In September, I will spend three weeks in Malawi, Africa facilitating writing groups with VoiceFlame for local teachers, orphaned girls and village women to help them discover the light within themselves through writing.  You can be part of this empowering mission to transform and heal lives by supporting the I HAVE A VOICE campaign and sharing it with everyone in your network.  Your support, encouragement and radiant energy are greatly appreciated.

Patricia Phillippe is an honest, powerful, courageous and intuitive woman. She is a life-long learner with many personal passions including travel, music, film, reading, writing, volunteering and exploring. You can find her on twitter as: @writehealteach or on her Tumblr

 

 

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Dancing the Night Away: A Shoe Story

Image courtesy of ninewest.com

 

Hey guys, hope you have been enjoying your summer! I’ve been busy trying to check things off my summer wish list.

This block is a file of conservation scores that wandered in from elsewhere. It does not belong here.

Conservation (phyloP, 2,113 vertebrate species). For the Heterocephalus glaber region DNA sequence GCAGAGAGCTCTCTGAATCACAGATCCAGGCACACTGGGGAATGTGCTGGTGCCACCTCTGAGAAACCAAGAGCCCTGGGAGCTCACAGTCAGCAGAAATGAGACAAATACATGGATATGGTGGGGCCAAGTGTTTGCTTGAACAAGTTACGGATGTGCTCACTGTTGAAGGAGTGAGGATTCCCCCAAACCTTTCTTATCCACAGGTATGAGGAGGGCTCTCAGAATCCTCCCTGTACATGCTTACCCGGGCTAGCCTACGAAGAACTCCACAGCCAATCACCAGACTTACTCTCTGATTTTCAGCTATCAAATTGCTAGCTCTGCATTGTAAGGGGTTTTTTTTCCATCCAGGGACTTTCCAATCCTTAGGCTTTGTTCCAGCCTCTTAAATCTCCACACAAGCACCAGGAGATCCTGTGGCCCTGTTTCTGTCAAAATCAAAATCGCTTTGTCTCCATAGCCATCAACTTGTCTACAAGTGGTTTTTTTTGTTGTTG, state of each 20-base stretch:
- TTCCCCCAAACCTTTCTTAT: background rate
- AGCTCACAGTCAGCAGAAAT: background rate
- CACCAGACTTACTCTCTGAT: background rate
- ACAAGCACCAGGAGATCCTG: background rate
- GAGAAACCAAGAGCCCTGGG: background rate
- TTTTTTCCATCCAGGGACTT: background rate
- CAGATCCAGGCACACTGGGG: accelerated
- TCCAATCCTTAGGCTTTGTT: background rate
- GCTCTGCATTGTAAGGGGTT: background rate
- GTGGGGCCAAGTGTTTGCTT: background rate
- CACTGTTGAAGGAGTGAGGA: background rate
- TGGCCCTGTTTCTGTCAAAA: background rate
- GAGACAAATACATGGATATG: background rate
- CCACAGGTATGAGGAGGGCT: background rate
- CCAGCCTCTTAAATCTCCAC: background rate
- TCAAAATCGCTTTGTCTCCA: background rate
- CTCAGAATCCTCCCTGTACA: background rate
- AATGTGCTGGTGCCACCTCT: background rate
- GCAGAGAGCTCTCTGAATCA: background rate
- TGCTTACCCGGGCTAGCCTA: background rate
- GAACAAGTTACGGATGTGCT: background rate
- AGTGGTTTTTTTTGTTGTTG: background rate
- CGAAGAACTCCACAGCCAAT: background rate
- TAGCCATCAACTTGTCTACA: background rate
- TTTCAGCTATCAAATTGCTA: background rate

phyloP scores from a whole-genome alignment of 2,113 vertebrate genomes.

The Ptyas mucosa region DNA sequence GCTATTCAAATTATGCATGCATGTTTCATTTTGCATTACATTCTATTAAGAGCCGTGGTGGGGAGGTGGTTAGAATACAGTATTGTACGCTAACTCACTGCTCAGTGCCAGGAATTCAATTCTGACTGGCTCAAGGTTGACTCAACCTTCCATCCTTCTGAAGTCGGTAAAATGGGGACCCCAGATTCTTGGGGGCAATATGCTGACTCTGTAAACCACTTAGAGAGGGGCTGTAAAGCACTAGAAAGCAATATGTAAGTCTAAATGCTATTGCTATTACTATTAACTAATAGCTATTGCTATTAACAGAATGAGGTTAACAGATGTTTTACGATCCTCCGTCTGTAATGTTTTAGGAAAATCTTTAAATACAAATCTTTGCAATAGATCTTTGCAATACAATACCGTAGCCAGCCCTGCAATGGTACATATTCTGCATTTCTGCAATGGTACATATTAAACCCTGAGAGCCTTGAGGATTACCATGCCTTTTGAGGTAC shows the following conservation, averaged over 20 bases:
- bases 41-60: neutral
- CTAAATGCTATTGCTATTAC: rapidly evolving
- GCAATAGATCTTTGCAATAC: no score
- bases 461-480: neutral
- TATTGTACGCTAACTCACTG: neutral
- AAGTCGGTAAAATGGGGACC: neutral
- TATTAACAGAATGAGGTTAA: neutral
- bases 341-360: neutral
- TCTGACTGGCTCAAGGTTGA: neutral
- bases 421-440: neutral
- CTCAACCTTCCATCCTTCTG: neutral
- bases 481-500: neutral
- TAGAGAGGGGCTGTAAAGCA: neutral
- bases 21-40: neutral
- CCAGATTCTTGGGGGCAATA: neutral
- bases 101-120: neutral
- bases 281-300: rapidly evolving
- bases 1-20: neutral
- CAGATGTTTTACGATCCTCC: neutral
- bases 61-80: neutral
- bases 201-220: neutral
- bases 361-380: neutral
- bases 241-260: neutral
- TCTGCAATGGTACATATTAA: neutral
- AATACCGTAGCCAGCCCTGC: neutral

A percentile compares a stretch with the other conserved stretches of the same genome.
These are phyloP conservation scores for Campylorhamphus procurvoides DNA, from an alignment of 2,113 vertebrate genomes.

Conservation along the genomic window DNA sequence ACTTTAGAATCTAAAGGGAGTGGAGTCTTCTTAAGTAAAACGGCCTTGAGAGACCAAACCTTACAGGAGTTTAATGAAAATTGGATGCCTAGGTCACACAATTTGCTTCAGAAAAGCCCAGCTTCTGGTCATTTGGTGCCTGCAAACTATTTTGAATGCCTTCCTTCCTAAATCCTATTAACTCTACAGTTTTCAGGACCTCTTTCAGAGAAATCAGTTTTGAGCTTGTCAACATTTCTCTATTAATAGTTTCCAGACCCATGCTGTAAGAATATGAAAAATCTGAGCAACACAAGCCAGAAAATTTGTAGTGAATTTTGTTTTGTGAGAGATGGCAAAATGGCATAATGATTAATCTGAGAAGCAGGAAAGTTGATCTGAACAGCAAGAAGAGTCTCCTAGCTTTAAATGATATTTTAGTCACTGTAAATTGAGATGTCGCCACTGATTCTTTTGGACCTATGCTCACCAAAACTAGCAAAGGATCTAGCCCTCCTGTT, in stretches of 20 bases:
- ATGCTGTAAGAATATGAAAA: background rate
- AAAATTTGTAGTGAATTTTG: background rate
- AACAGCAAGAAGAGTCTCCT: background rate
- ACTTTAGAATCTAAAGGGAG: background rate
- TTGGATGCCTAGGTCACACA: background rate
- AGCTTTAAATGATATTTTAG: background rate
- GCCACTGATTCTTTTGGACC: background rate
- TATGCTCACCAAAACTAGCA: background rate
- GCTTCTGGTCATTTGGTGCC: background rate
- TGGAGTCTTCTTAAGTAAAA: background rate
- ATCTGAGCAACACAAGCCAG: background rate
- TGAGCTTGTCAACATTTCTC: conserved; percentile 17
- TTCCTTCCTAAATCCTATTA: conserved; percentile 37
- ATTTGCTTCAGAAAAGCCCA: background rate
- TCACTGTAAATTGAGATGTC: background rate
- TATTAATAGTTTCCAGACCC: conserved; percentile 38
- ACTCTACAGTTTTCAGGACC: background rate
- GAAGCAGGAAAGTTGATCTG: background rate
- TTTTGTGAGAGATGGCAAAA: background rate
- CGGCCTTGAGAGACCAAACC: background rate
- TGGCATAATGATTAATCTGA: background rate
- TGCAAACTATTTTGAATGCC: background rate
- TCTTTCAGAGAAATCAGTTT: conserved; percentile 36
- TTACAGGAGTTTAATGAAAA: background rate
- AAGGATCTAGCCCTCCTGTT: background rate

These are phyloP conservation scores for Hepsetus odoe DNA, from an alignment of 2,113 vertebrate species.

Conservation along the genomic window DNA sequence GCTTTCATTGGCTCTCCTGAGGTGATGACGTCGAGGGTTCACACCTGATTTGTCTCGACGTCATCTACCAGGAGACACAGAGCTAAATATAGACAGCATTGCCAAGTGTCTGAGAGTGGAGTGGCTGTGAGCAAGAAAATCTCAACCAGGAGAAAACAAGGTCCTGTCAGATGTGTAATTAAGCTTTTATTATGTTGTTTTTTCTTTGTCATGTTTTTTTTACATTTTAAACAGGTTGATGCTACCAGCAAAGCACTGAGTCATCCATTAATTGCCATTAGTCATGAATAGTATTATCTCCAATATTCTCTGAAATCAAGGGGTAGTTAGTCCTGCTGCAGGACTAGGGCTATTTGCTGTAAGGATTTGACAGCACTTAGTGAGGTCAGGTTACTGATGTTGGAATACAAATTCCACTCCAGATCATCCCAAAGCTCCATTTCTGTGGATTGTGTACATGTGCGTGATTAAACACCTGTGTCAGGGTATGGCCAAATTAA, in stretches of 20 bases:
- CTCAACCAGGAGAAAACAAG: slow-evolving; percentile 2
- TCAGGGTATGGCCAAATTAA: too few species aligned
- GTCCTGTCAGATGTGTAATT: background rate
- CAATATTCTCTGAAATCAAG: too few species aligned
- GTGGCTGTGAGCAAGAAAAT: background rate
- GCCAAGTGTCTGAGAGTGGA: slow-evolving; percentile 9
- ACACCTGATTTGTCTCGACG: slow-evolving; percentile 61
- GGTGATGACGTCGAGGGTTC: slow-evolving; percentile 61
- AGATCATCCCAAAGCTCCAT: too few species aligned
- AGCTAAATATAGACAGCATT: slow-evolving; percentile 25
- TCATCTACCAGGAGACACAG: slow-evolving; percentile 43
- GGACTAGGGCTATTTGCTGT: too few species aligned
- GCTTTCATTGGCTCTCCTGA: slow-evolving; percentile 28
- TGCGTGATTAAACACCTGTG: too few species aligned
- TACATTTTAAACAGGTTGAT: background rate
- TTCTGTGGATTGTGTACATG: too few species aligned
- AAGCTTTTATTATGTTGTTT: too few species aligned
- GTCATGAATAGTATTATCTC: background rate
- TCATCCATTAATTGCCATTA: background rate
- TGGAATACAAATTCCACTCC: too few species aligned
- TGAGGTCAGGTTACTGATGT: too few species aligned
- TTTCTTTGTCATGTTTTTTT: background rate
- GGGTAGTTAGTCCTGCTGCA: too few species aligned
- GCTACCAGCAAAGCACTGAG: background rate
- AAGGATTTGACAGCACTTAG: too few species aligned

I had the opportunity to write a post for one of my favorite bloggers, Darby of  Choices, Voices, and Sole! We actually met in real life at the Blogging While Brown conference in 2012 and have stayed in e-touch ever since!

Hey, I’m Martin.”

“I’m Brenda.”

We met the night before at River walk. He was the groom-to-be’s friend and too damn cute for his (or my) good. We didn’t speak much past the basic pleasantries, but I spent a lot of time looking. He was tall with broad shoulders and impressive biceps, a football player’s body. My favorite part though? His smile, it was almost shy.

I was not supposed to go to the wedding reception; I was simply on vacation and roommates with the bride’s cousin. Last minute — and I mean super last minute due to flaky guests — I found myself at the reception, seated a few tables away from my new crush. I was dressed a bit casual for the wedding, the dressiest thing I had with me was a short black and white flowered dress with a deep V-neck that I paired with my black patent leather nine west heels.